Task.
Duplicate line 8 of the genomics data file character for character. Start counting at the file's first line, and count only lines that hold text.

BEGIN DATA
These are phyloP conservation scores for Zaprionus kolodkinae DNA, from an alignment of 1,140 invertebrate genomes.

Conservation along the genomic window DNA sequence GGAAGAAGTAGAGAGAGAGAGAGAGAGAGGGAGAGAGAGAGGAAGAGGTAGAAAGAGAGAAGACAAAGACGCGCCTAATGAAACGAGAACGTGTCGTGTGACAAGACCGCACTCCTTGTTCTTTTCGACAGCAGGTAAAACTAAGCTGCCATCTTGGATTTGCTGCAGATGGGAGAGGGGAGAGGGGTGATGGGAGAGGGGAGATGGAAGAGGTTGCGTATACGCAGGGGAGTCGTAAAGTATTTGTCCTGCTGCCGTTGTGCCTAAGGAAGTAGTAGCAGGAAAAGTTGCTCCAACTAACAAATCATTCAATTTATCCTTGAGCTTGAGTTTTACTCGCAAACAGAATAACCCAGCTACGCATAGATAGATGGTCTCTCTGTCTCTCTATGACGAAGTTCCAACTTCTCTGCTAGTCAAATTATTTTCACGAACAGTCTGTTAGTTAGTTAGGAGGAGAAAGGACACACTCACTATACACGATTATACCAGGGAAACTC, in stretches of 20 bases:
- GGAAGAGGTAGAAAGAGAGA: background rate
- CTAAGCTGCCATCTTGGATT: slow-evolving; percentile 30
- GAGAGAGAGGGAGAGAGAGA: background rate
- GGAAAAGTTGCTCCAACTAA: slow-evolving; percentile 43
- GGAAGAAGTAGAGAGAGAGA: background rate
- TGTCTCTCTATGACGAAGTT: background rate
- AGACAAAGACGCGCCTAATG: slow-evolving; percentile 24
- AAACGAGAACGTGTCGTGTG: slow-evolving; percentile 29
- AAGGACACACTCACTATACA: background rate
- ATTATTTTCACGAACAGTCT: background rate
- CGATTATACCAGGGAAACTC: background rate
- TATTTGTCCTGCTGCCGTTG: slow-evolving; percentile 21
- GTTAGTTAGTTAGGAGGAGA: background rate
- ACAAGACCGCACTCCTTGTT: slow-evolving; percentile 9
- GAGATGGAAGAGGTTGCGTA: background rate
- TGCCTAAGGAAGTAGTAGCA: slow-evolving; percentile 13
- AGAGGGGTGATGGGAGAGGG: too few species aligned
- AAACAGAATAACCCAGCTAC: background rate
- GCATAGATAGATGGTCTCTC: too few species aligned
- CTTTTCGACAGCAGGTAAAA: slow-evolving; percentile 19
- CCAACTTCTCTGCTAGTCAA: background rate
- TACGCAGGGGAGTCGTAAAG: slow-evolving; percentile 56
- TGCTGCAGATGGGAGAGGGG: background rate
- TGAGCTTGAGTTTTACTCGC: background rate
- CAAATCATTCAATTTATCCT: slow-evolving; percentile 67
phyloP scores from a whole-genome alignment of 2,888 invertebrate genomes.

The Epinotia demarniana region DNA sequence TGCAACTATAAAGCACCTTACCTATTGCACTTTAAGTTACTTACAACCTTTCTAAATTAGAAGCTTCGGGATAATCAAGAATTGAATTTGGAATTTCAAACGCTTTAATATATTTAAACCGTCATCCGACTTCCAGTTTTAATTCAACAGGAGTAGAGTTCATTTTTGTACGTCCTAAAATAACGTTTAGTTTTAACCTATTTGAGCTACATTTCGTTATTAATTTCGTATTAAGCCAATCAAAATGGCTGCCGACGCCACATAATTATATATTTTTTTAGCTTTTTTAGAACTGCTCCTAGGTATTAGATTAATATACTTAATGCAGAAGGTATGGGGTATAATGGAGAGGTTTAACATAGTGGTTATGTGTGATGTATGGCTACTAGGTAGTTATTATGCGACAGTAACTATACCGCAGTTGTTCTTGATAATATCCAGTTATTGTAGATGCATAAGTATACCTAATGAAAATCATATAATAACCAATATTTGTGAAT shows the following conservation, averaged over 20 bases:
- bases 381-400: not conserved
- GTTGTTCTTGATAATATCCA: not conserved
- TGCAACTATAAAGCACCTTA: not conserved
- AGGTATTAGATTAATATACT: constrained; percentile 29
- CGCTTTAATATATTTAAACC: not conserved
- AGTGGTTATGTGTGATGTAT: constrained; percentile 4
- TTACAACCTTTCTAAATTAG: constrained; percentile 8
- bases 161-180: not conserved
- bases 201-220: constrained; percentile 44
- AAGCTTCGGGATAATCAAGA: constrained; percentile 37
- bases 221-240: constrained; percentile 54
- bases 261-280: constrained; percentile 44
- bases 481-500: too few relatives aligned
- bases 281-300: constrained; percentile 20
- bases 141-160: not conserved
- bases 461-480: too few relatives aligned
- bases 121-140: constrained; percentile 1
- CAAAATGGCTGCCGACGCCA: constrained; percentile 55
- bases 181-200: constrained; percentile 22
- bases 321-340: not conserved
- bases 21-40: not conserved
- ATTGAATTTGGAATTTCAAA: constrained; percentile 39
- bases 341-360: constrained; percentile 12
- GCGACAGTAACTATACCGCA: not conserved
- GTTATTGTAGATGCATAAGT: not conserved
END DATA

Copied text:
- TGTCTCTCTATGACGAAGTT: background rate